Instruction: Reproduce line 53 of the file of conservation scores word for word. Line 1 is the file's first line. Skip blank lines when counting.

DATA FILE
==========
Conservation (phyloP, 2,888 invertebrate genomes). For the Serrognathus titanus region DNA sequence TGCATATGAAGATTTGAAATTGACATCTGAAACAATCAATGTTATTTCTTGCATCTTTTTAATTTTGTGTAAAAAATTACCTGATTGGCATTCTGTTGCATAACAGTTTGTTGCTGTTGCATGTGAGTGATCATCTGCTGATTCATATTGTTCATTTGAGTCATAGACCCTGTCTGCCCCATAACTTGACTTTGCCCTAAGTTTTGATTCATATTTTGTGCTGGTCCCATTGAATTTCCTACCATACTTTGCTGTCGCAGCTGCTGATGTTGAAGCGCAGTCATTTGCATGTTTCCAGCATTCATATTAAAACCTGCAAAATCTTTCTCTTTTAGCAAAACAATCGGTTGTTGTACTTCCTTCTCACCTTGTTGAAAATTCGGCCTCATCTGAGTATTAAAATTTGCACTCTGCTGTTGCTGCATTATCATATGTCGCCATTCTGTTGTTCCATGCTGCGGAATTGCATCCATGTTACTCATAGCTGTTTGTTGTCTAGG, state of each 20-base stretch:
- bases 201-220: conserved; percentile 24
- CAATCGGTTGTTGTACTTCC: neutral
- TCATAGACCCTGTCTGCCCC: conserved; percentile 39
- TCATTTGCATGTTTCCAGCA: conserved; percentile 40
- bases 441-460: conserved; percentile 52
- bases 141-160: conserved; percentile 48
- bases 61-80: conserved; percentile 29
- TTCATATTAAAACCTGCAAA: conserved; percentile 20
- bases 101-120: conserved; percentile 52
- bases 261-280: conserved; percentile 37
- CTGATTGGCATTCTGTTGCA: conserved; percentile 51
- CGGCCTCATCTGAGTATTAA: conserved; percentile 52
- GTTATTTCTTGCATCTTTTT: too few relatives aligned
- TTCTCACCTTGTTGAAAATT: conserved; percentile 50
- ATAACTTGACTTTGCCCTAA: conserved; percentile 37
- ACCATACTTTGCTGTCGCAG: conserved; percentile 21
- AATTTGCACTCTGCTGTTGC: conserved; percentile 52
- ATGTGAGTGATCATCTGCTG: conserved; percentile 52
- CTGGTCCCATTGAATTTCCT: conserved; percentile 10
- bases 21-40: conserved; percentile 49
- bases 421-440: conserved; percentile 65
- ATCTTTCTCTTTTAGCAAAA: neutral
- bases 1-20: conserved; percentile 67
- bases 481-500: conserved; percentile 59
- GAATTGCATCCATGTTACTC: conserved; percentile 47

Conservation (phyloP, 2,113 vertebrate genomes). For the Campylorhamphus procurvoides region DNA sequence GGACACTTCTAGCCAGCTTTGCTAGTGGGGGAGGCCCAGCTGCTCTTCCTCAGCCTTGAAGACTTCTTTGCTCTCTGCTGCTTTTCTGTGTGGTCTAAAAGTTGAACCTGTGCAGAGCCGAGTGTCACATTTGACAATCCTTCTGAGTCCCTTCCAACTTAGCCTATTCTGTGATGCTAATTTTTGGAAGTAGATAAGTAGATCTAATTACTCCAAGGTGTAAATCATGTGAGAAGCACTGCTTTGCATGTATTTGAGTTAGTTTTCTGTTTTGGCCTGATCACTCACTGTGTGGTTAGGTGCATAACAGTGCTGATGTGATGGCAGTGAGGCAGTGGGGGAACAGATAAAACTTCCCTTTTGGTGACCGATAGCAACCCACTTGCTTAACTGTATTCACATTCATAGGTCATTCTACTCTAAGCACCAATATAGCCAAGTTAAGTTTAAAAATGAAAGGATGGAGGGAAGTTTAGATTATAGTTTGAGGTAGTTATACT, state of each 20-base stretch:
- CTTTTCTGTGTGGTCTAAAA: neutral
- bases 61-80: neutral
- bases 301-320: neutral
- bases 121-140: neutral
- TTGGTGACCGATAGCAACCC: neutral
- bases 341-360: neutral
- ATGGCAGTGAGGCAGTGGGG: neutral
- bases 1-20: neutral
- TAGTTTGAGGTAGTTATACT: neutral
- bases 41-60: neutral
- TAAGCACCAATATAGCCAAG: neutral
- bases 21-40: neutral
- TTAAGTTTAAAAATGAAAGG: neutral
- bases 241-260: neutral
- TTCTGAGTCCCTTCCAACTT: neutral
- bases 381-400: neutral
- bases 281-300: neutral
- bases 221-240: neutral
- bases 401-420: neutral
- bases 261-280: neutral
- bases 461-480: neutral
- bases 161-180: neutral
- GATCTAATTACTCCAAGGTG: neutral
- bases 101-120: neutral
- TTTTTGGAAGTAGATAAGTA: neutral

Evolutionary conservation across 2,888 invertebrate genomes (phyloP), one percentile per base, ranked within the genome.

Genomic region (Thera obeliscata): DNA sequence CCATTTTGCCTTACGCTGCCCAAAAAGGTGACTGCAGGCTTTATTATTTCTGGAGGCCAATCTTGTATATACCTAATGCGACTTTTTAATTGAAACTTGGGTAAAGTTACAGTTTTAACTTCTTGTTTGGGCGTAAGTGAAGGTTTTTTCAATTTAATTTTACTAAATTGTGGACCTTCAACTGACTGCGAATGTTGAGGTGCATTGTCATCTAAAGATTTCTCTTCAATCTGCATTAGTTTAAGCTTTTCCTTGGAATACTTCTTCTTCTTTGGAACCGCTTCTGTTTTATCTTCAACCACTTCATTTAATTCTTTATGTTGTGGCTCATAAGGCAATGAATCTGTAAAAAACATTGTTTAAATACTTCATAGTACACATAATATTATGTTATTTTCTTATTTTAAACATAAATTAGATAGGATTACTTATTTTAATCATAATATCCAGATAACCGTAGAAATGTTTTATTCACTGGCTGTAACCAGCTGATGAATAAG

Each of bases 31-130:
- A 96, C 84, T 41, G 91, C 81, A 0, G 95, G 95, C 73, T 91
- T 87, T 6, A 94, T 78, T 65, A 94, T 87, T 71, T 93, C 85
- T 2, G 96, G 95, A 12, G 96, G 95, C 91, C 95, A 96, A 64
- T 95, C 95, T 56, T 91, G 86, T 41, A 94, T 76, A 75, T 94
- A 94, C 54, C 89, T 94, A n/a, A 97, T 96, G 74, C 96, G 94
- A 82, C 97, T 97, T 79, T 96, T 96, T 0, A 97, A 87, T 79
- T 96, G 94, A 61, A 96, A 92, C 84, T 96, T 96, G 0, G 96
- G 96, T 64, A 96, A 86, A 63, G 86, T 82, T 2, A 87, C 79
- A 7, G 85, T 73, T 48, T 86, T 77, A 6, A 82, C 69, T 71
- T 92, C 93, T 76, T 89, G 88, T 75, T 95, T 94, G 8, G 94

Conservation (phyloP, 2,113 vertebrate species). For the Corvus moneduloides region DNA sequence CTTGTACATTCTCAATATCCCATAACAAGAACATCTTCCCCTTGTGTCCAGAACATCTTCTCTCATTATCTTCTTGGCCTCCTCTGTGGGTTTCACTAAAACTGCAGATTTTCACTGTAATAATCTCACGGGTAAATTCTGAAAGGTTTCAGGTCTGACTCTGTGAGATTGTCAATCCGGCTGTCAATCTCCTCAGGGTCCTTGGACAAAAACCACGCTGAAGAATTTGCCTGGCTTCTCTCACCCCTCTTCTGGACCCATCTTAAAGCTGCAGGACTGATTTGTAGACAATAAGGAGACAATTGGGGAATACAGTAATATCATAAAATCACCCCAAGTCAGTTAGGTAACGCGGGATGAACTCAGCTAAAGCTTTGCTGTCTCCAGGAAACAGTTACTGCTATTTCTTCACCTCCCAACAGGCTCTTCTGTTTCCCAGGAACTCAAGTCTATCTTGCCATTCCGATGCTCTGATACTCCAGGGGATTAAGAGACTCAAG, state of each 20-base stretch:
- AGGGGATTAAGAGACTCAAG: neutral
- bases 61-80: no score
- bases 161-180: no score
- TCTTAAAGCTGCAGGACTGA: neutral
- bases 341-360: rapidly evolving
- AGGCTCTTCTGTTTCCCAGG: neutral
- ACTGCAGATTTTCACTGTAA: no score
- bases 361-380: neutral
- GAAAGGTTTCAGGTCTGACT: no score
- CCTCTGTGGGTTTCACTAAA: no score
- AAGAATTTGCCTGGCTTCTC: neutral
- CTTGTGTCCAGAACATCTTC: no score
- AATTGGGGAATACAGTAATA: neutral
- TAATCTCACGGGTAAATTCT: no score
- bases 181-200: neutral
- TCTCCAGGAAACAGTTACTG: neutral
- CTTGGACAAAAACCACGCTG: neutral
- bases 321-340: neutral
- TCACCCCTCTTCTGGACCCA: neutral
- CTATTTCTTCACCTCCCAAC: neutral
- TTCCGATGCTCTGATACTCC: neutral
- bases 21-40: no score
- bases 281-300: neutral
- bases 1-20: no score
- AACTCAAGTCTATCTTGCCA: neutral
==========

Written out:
Evolutionary conservation across 2,888 invertebrate genomes (phyloP), one percentile per base, ranked within the genome.